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Connecting the Dots: Equitable Local Economies Create Healthy People

September 2017

Amy Hartzler, Director of Communications, Business Alliance for Local Living Economies
Leslie Lindo, Director of Community Engagement, Business Alliance for Local Living Economies

The Business Alliance for Local Living Economies (BALLE) has spent the last 17 years working with thousands of local businesses, investors, and civic leaders who are strengthening local economies and communities across the United States and Canada. These leaders work to support entrepreneurs, drive investment in local businesses, and build equity in their communities.

Several years ago, we began to identify a set of strategies that consistently create local economies that work for all. We began to outline the many roles and sectors involved in establishing and growing Local Economy Ecosystems and, over years, worked with our community to distill these ideas into a Local Economy Framework.

Local Economy Ecosystem Chart

At the same time we were producing the Local Economy Framework, the Presencing Institute at the Massachusetts Institute of Technology (MIT) was working globally with top government officials, nongovernmental organizations, and businesses to create social technologies, build capacity, and generate spaces where leaders can create profound societal renewal. Out of this work, they identified their own set of strategies for transforming our economy.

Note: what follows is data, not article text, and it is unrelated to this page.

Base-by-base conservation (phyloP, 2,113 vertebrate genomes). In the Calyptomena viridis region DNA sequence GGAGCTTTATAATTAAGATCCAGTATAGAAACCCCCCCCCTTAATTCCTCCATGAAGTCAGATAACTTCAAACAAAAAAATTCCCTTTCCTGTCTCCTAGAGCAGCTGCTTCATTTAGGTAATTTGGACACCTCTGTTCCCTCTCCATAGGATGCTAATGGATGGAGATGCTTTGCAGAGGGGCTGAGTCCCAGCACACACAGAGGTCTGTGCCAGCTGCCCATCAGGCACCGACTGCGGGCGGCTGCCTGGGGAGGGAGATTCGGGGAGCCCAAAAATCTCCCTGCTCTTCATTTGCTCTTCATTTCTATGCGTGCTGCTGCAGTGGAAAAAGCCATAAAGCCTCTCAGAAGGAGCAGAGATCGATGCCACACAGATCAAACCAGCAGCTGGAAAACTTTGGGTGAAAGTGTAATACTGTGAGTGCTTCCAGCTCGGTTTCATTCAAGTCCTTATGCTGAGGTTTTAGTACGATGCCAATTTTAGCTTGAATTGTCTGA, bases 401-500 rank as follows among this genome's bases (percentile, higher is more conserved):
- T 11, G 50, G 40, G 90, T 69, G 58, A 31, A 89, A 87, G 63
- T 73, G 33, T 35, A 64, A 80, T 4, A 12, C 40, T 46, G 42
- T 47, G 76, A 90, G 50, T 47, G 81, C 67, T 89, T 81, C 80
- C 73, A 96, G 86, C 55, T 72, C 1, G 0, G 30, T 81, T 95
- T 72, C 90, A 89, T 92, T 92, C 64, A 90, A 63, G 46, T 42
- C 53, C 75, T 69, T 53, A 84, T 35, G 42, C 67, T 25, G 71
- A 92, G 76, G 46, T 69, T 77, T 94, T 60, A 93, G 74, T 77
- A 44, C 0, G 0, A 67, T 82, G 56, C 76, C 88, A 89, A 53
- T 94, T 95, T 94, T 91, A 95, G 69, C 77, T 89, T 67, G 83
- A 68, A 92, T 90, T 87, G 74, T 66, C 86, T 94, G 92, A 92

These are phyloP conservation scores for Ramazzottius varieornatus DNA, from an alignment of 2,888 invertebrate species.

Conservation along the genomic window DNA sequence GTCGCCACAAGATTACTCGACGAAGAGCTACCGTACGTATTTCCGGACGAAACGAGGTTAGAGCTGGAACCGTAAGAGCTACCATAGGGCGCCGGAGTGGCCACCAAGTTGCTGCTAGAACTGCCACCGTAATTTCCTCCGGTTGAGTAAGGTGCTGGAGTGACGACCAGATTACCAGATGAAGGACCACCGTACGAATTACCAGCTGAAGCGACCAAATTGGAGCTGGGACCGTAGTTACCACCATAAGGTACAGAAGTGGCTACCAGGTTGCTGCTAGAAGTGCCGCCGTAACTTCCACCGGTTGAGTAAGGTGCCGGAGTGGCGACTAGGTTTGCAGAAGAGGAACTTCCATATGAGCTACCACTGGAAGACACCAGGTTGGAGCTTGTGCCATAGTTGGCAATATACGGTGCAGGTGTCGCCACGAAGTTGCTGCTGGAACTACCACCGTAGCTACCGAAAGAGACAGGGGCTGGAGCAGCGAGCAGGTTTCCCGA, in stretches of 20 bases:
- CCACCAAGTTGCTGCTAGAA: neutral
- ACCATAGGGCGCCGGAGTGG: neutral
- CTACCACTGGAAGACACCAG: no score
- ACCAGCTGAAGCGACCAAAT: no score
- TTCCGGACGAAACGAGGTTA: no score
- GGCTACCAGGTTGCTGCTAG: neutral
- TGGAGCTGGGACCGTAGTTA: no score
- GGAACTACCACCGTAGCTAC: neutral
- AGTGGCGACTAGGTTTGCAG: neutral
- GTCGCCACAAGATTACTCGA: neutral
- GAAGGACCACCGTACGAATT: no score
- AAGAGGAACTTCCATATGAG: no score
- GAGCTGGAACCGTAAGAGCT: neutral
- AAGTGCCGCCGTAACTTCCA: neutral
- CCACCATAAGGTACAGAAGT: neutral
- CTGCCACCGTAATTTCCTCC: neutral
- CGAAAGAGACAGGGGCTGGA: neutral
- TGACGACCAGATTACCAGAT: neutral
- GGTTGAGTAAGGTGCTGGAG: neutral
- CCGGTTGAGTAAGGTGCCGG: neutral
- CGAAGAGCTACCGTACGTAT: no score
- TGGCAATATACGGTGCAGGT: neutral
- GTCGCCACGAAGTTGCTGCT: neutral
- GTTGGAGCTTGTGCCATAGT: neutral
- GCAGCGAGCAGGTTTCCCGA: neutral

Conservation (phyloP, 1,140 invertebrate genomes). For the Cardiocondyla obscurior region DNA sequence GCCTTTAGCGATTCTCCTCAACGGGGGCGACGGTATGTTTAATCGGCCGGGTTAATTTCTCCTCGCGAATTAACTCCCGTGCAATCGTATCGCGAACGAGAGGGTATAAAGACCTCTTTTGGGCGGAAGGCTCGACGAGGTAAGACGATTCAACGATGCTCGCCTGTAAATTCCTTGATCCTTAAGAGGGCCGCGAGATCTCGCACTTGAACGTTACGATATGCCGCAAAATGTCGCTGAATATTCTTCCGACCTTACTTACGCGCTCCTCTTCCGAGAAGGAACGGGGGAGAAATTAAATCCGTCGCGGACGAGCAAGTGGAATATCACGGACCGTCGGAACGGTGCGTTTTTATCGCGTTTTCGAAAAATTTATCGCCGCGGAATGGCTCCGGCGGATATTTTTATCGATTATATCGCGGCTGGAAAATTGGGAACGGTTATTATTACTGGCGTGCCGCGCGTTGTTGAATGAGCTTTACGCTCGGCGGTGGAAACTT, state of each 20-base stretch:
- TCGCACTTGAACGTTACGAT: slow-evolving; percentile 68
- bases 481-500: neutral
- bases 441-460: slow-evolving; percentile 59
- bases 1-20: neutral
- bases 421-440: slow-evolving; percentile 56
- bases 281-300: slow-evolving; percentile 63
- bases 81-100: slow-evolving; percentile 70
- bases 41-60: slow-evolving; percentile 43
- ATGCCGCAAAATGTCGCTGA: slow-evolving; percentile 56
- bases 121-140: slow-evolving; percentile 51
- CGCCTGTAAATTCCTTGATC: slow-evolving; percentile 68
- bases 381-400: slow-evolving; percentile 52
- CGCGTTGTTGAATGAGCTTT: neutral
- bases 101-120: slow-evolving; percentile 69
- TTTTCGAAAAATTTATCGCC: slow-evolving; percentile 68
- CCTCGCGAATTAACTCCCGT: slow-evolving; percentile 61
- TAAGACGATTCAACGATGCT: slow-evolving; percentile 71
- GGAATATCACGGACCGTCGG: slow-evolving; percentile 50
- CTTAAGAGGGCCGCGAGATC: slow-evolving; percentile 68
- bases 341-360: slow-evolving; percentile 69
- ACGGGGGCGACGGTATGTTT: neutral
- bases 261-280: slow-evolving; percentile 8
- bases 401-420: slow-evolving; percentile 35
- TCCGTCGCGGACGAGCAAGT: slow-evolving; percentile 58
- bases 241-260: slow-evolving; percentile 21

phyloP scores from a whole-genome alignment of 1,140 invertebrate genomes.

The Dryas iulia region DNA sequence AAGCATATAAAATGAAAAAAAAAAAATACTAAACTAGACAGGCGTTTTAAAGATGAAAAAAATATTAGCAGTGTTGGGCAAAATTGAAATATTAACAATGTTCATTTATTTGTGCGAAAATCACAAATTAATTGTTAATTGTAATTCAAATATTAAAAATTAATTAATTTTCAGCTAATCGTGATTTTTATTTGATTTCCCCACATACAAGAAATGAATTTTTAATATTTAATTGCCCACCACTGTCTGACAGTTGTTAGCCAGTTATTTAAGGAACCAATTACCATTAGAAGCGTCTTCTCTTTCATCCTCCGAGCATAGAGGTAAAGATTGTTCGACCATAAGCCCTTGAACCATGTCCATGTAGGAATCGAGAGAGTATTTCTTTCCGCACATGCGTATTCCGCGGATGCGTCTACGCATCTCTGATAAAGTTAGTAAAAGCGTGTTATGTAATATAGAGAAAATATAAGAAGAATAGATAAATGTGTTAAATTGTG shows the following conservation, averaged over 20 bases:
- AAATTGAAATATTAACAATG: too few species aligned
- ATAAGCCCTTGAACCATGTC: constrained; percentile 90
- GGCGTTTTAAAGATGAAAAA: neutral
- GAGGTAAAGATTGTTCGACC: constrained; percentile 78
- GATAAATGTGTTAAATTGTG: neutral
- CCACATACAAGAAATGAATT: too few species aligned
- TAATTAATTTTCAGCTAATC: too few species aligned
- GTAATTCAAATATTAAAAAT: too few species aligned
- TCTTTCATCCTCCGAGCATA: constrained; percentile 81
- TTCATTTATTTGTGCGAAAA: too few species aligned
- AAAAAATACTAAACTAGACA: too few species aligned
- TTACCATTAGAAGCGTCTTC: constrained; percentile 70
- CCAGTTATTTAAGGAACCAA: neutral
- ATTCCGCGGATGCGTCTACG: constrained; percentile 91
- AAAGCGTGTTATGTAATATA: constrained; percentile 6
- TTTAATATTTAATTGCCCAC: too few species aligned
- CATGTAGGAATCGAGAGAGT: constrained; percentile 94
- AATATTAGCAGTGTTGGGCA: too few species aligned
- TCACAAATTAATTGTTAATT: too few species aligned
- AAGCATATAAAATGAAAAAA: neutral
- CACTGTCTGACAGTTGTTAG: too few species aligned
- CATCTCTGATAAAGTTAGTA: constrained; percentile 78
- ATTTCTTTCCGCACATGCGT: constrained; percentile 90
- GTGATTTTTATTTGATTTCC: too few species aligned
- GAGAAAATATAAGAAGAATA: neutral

The strategies identified by BALLE, from a bottom-up business perspective, are nearly identical to those outlined by MIT’s Presencing Institute, from an academic perspective:

  1. Act local first – Choose local and strengthen your community.
  2. Prioritize equity – Activate and align for an economy that works for all.
  3. Regenerate soil and nature – Use business to restore natural environments.
  4. Accelerate collaboration – Build shared infrastructure to advance cooperation.
  5. Share ownership – Distribute ownership to create healthier communities.
  6. Shift capital – Keep more money in your community.
  7. Cocreate policy – Engage all stakeholders in decisionmaking.
  8. Cultivate connection – Choose connection in your business and your community.

Prioritizing local business ownership, local production, and collaboration and backing it with supportive community capital and policy—alongside a broader shift from “me” to “we” leadership—weaves greater equity and health into an economy.

Aligning Community Economic Development and Health Care Strategies

Studies over the last few decades have shown that 80 percent of human health is determined by social factors such as income, housing quality, and education, in addition to the availability of quality medical care. What is working to build strong local economies and vibrant communities—around the world—is the same as what is improving human health and well-being in a particular community.